A pair of Chinese porcelain vases fetched $1.2 million; a 7-inch-tall celadon vase sold for $2.3 million and a bronze Buddha statue went for $485,000 — all blowing past their presale estimates many times over.
So went the buying spree during Asia Week in New York this week as Chinese dealers and collectors packed the salesrooms and snapped up pieces of their cultural heritage. Auctions at Sotheby’s, Christie’s, Bonhams and Doyle New York are expected to tally $95 million.
The Chinese art market is regaining strength after sales plummeted 43 percent to $6.6 billion in 2012, according to a study published today by New York-based researcher Artnet and the China Association of Auctioneers, which represents top Chinese auction houses and has 2,500 members.
Public auctions of Chinese artworks globally tallied $8.5 billion in 2013, up 29 percent from the previous year, but short of the $11.5 billion peak in 2011, according to the “Global Chinese Art Auction Market Report 2013.” Mainland China accounted for 73 percent of all Chinese art and antiques sales in 2013.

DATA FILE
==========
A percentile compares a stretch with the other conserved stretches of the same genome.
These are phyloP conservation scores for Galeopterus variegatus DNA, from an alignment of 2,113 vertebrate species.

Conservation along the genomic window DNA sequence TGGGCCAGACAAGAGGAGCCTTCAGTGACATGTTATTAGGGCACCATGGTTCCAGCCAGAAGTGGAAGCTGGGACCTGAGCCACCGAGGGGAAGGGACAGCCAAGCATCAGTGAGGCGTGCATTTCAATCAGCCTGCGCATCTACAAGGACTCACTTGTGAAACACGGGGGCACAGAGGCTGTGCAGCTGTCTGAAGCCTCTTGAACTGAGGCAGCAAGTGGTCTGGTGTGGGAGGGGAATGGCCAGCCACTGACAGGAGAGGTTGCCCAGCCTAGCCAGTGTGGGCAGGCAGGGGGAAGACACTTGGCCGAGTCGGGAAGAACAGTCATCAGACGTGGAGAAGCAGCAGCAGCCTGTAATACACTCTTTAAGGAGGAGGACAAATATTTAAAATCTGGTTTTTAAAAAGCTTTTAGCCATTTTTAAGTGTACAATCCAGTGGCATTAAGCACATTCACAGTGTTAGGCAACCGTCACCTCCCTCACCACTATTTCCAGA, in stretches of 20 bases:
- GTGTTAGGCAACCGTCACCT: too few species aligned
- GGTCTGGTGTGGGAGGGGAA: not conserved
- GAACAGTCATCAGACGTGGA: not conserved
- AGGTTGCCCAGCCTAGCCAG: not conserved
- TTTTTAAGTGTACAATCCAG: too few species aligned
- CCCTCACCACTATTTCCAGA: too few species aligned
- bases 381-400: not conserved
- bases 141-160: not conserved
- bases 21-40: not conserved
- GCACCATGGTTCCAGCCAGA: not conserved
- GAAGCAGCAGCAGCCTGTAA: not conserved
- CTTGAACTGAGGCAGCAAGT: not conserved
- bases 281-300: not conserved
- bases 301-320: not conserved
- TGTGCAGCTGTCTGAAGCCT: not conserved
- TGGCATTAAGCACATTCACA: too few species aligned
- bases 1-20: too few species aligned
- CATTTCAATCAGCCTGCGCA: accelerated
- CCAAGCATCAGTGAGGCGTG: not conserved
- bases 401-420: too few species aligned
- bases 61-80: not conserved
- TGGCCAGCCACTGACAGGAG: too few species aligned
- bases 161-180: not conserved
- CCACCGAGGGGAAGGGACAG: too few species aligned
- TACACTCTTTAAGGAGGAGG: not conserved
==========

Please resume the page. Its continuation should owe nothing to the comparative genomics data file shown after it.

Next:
“The market has improved quite substantially,” Clare McAndrew, an art economist who wrote the report’s introduction, said in a telephone interview. “It’s a much slower growth. You won’t see things like you saw in 2010-2011.”
The expansion of China’s art market — in Mainland China, sales increased by more than 500 percent from 2008 to 2011 — has been accompanied by the proliferation of fakes, late payments and non-payments. These issues have discouraged new buyers and undermined credibility of Chinese auction houses.
As of May 31, 2013, 44 percent of lots sold by licensed auction houses in China during 2012 had not been fully paid for, according to the report.
Read more at Bloomberg.